Sikandar Raza has revealed the Chevrons have resorted to calling each other, to try and find comfort, after they were barred from competitions by the International Cricket Council in a decision that has left the team "gutted, disappointed, frustrated, annoyed and confused."
The 33-year-old all-rounder has been drafted to play in the inaugural six-team Euro T20Slam next month, where he will share the stage with some of the globe's finest cricketers -- including England's World Cup-winning captain Eoin Morgan -- after being picked by the Amsterdam Knights.
Raza will play in the same Amsterdam Knights team with the likes of Aussie batsman, Shane Watson, Pakistan fast bowler, Hasan Ali, Windies speedster Alzarri Joseph and South African spinner Imran Tahir.
"Humbled to be part of the #AmsterdamKnights for the inaugural @et20s tournament. Looking forward to be sharing field with so many great cricketers and a great opportunity to learn from them," tweeted Raza. "Our squad looks absolutely lit. Can't wait to join you guys #EuroT20Slam."
The tournament will run from September 14-23.
Raza's deal with the Knights will not have any conflict with national team commitments as the Chevrons have been forced to pull out of the Tri-Series T20 International Series in Bangladesh in September, where they were scheduled to take on the hosts and Afghanistan, because of the ICC suspension.
While Raza has been celebrating his acquisition by the Knights, the all-rounder has not forgotten his international teammates who are set to bear the brunt of the ICC suspension.
And, in a wide-ranging interview with CricTracker, he revealed the Chevrons didn't expect the impasse between the Sports Commission and the Zimbabwe Cricket leaders would explode beyond the boardroom.
"Of course, not just Sikandar Raza, we're all gutted, disappointed, frustrated, annoyed and confused to be honest," he told CricTracker.
"Right now, we have so many questions and we have no answer to that. It is a very difficult phase we all are going through at the moment. All of our friends (have) been ringing each other for comfort. But, it has been difficult so far.
"Missing out on the (ICC Cricket) World Cup was quite tough. But, basically, we're suspended now and not knowing what we're gonna do, how we're gonna survive certainly is the lowest point. I don't think the emotions that we all are going through, I don't know what can be lower than this.
"If the suspension isn't lifted, until the next three months and we miss out of the T20 World Cup, I can assure you my plans will pretty much change. If I can't play the World Cup, and then we miss out on another one, we can't play the qualifiers and our cricket is still suspended, then I don't think I have a year in me just to wait for the ICC to change their decision."
Raza has featured in 97 ODIs, 32 T20Is and 12 Tests for Zimbabwe and the irony of it all is that the first casualty of the Chevrons' suspension will be the cancellation of a trip to Bangladesh where, in November last year, the team ended a 17-year wait for a Test victory away from home by powering to a 151-run victory over the Tigers in Sylhet.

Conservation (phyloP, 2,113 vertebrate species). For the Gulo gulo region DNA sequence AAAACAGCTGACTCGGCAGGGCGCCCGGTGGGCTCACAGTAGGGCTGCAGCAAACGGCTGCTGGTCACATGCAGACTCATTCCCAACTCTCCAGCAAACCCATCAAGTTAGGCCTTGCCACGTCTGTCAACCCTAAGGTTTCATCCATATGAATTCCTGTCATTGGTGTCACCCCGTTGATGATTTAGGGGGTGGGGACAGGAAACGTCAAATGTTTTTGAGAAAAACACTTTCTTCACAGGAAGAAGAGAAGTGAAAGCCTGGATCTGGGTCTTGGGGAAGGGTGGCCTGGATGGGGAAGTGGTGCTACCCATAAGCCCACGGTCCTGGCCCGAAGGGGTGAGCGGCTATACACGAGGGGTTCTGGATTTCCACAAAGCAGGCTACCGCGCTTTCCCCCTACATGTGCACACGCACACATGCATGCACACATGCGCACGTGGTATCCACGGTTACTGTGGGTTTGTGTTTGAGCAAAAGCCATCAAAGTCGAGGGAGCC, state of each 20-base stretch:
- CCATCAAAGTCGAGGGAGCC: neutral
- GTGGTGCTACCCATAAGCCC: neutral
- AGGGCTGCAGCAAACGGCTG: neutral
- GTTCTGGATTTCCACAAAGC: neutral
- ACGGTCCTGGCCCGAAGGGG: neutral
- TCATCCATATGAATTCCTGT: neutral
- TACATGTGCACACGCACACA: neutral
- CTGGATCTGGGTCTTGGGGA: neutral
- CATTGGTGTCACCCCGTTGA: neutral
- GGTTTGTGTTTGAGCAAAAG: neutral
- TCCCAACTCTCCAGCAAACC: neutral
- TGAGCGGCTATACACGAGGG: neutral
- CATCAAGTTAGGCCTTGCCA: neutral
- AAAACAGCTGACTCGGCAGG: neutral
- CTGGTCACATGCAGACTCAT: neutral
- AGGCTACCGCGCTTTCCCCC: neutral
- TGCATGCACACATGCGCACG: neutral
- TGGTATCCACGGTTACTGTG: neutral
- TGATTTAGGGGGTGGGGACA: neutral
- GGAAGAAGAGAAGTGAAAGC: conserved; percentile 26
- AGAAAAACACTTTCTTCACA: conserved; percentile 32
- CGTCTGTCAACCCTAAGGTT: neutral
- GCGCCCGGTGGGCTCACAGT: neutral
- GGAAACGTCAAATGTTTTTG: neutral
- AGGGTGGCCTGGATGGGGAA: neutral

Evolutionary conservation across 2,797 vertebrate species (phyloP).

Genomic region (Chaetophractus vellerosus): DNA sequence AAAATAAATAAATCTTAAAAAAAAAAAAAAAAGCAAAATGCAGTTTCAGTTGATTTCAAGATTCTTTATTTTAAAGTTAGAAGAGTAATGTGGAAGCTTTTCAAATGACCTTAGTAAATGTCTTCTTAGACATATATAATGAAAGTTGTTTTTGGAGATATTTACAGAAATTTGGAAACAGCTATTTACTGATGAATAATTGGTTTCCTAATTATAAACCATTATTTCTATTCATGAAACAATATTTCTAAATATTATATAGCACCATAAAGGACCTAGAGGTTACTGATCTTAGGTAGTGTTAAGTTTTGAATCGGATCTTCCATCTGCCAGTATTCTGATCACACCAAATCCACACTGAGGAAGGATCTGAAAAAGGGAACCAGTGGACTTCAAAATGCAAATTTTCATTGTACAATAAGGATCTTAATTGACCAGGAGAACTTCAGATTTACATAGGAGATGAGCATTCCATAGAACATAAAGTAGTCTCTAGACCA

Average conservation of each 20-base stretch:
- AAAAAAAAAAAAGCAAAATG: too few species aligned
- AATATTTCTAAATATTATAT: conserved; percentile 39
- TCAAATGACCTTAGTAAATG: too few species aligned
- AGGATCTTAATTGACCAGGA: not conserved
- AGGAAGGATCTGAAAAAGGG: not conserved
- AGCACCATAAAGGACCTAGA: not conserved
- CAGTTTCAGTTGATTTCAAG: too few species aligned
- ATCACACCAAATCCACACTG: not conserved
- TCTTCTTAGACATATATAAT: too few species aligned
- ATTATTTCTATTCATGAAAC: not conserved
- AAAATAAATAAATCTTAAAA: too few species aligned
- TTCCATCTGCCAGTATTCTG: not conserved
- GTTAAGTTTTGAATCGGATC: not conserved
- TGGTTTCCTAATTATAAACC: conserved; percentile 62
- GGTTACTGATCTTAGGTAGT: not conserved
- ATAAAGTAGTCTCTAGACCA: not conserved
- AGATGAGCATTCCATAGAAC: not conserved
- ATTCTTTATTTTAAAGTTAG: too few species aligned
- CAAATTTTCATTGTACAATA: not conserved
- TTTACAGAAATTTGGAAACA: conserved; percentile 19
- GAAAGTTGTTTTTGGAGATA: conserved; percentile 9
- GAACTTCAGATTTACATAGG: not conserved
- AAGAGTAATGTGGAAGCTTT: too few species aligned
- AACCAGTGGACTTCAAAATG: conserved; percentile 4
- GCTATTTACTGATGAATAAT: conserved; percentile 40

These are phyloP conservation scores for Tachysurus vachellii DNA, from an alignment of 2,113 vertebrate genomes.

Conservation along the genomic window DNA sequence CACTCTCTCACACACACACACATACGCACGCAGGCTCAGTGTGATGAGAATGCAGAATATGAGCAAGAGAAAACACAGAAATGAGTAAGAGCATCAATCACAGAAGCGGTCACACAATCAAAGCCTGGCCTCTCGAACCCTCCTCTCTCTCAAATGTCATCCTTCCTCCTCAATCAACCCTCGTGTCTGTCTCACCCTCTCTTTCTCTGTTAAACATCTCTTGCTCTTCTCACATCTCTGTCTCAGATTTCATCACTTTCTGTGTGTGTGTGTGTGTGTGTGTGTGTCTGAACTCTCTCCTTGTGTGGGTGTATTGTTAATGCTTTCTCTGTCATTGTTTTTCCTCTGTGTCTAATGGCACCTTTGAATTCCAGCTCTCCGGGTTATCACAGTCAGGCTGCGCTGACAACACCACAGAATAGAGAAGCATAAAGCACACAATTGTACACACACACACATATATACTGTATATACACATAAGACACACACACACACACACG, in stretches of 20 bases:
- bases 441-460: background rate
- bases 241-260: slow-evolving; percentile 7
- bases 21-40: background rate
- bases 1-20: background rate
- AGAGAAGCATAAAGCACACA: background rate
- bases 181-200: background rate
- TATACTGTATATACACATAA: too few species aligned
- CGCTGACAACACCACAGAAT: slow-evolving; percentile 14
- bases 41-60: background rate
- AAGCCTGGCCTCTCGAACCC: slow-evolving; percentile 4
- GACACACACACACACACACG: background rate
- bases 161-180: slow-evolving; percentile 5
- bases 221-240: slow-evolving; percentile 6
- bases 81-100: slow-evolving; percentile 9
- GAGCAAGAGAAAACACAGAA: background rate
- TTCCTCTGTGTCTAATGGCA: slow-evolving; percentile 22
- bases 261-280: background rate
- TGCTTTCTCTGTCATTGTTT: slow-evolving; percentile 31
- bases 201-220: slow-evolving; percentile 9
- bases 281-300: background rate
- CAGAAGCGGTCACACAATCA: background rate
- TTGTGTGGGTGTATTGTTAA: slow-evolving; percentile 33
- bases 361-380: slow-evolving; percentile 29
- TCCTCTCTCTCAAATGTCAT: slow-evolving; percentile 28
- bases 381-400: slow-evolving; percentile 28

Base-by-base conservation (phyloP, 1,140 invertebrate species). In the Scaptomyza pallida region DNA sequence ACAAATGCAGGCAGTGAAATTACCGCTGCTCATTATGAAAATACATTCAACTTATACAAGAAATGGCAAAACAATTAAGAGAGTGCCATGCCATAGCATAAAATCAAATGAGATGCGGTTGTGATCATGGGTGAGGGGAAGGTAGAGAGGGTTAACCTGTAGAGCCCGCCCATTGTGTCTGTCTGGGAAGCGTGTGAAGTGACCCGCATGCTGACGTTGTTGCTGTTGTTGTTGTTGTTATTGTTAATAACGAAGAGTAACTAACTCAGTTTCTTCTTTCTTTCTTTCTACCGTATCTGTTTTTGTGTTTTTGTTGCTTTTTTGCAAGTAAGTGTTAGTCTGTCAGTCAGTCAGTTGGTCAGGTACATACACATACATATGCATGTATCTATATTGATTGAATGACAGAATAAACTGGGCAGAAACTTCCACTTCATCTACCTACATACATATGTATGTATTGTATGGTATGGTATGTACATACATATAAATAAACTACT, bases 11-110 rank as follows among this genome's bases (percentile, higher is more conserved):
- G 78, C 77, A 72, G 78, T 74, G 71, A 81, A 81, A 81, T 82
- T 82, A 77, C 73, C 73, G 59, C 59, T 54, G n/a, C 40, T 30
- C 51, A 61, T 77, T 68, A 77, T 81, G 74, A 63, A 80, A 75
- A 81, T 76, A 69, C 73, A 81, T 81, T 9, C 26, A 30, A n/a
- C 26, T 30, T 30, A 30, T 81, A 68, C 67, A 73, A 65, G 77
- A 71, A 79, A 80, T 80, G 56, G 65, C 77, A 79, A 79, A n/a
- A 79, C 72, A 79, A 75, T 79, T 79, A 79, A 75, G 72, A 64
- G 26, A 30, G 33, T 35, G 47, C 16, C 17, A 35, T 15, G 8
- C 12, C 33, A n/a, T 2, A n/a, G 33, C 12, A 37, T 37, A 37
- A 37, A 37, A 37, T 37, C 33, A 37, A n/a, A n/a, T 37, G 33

The ICC called the win "one for the ages," as the Chevrons completed only their third Test victory on the road in more than a quarter-of-a-century.
Raza was key to that triumph as he took 3-41 in the Bangladesh second innings as the Tigers were blown out for 169.
That sensational result, coming against a background where the Chevrons had choked when failing to qualify for the ICC Cricket World Cup and a damaging dispute with former coach Heath Streak, in which the liquidation of Zimbabwe Cricket was mooted in the court battles that followed, shook the entire cricket world.
And, the best endorsement came from the ICC itself.
"Between Zimbabwe's last away Test win and this one, the landscape of cricket has changed dramatically," the ICC said in their live commentary of the game.
"It felt like they were left behind for a variety of reasons, but here they are, back with a bang. Now it's time to build on this victory.
"This is exactly the shot Zimbabwe Cricket was hoping for and they have done it on the back of an incredible performance from the bowlers."
But, eight months later, the Chevrons find themselves back in darkness and, the narrative, around the globe is now full of pessimism.
"We didn't see it coming. We genuinely thought, the worse come to worse, the ICC will say: "You know what? Send us players, match officials, the ground staff and whoever is working for Zimbabwe Cricket. We will pay them but you guys are under administration for the next three months," said Raza.
"We'll make sure and try and have fair elections and we will run Zimbabwe Cricket for the next three months until the next review"
"To be honest, we all are coming to terms with it (the suspension). It just feels like a nightmare. I think it is highly unfair for the ICC to ban us. Because, right now, we have two months pending salary and next three months we're suspended with no financial help.
"Basically, you've taken the livelihood of close to 200 players. And not only that -- it means there are 800-900 more people living off that salary. So, where do they go now for the next five months? I find that decision very harsh.
"I think ICC has done enough to support cricket in countries like Zimbabwe, look I'm very much disappointed with the ICC's decision. But the answer is "yes". Let's be honest -- Zimbabwe cricket has been on their agenda pretty much every time they got together.
"I don't know what the root cause may be but finance is a good place to start. Finances of Zimbabwe cricket has been in the headlines for so many years. So that could be it, to be honest. "Right now, there are questions that I don't have an answer of. So I don't wanna tweet or say something to anyone that I have to basically change after few days or weeks or months. I'm just gonna stay quiet for now."